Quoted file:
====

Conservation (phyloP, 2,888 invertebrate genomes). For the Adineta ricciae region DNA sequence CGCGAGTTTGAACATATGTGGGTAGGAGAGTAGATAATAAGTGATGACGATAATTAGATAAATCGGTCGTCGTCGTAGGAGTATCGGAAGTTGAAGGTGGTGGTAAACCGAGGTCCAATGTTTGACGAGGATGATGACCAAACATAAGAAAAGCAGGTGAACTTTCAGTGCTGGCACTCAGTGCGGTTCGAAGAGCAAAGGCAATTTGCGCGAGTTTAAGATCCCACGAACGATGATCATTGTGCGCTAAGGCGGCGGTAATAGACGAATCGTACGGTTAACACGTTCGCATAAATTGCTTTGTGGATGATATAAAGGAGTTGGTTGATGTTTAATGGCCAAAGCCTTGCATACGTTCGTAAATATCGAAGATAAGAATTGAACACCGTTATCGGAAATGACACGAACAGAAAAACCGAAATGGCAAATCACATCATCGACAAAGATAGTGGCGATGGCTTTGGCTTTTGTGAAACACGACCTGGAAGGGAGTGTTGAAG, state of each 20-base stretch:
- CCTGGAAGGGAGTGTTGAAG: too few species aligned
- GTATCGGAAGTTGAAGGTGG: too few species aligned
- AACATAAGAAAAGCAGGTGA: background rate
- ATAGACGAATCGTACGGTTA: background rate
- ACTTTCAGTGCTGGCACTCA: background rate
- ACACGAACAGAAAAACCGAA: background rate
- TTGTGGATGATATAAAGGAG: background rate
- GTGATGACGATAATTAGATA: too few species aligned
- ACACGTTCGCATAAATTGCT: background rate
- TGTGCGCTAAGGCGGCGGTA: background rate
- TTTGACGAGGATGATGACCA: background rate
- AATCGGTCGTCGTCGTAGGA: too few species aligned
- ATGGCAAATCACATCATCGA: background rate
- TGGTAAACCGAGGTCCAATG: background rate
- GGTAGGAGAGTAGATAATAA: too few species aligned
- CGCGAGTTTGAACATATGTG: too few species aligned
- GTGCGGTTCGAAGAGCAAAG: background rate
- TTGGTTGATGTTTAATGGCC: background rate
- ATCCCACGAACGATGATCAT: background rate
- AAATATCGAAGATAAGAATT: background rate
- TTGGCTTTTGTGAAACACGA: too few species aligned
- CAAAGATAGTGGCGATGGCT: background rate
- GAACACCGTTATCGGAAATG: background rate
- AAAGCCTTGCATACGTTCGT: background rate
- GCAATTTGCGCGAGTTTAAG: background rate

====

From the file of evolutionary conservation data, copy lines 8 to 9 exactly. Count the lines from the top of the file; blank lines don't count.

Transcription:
- TTGTGGATGATATAAAGGAG: background rate
- GTGATGACGATAATTAGATA: too few species aligned